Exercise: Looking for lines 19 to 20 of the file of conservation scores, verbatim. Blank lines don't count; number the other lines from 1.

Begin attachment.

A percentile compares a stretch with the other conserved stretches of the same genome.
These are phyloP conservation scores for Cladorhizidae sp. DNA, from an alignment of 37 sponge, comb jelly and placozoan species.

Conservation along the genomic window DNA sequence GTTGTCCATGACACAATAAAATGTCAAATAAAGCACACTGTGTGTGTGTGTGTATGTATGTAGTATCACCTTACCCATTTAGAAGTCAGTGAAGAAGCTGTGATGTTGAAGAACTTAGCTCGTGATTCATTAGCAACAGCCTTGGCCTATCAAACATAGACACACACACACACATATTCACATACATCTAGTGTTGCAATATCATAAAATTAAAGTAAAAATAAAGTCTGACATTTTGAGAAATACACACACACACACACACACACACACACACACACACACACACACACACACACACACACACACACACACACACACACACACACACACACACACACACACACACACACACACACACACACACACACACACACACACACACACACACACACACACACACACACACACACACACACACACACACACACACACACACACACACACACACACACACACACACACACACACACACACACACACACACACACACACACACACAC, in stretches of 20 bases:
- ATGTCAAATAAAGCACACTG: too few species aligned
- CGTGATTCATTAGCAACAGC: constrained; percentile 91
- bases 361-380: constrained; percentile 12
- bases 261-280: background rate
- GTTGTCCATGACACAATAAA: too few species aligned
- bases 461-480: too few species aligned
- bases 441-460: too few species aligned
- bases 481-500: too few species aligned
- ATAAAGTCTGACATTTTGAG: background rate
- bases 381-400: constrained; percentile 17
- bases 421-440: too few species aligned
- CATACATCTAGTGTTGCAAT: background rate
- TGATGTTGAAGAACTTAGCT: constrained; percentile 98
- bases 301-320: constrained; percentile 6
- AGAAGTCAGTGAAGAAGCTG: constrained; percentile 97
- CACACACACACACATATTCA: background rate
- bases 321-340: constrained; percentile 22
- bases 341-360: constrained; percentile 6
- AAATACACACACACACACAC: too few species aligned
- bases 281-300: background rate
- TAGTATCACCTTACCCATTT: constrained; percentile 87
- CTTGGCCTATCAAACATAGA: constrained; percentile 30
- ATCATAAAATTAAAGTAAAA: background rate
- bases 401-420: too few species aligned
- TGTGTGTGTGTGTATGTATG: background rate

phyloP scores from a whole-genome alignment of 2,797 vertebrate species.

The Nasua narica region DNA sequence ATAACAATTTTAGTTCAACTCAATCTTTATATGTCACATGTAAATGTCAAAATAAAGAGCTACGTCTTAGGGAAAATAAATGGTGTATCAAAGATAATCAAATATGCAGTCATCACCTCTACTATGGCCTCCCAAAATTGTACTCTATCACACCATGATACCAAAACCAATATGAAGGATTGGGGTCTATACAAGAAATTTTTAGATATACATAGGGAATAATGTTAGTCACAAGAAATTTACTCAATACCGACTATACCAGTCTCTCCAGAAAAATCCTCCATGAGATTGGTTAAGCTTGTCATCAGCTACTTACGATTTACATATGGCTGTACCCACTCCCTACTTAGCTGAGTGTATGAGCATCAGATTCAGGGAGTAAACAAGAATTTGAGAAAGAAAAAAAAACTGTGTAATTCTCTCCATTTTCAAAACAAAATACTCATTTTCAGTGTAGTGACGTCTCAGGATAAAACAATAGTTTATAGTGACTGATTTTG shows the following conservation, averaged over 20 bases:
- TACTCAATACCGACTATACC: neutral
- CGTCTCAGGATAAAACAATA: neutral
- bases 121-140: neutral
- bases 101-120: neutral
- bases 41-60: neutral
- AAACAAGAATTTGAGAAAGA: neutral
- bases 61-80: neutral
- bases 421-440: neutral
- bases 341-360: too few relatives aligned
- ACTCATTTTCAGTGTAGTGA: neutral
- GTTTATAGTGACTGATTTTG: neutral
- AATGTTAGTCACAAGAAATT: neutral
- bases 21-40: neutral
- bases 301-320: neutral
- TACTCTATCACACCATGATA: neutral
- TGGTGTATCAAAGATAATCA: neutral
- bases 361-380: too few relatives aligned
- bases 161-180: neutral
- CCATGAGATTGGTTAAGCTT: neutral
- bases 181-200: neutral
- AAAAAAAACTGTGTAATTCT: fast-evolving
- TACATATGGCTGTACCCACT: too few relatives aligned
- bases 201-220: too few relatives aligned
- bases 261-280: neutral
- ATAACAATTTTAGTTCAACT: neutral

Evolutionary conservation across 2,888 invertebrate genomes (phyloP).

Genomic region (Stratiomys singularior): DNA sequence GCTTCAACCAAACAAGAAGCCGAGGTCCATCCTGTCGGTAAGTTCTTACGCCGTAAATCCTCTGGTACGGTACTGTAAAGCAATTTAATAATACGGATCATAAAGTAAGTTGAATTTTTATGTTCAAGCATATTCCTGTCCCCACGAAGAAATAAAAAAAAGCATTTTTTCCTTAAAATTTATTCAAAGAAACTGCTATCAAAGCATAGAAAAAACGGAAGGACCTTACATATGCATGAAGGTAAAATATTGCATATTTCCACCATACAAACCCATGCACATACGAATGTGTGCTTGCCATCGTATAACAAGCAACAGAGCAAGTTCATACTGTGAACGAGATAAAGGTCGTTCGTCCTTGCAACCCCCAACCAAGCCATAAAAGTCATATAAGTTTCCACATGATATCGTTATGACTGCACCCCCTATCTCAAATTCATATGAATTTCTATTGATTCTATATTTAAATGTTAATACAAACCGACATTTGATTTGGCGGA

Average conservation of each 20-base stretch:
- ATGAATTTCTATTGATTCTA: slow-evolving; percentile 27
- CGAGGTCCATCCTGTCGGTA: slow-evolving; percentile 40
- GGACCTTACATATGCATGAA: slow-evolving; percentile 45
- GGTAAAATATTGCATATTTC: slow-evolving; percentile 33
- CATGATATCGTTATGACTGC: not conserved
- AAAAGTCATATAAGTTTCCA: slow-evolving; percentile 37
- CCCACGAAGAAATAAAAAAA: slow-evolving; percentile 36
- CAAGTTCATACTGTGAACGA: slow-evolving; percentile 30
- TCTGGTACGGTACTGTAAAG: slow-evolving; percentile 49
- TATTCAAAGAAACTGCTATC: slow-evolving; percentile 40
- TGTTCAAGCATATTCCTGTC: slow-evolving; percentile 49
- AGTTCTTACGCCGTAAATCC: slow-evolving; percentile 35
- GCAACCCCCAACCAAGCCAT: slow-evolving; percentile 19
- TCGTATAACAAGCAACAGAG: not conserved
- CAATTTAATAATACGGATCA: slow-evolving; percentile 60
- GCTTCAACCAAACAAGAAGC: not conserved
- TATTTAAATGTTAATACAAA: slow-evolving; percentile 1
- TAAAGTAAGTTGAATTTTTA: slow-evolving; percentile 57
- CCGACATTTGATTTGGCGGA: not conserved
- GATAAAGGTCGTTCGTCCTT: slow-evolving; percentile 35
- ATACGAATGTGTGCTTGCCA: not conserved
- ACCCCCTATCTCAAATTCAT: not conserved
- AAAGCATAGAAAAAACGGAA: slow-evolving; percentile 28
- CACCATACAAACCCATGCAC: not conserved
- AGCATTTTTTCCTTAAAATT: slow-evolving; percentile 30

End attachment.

- CACACACACACACATATTCA: background rate
- bases 321-340: constrained; percentile 22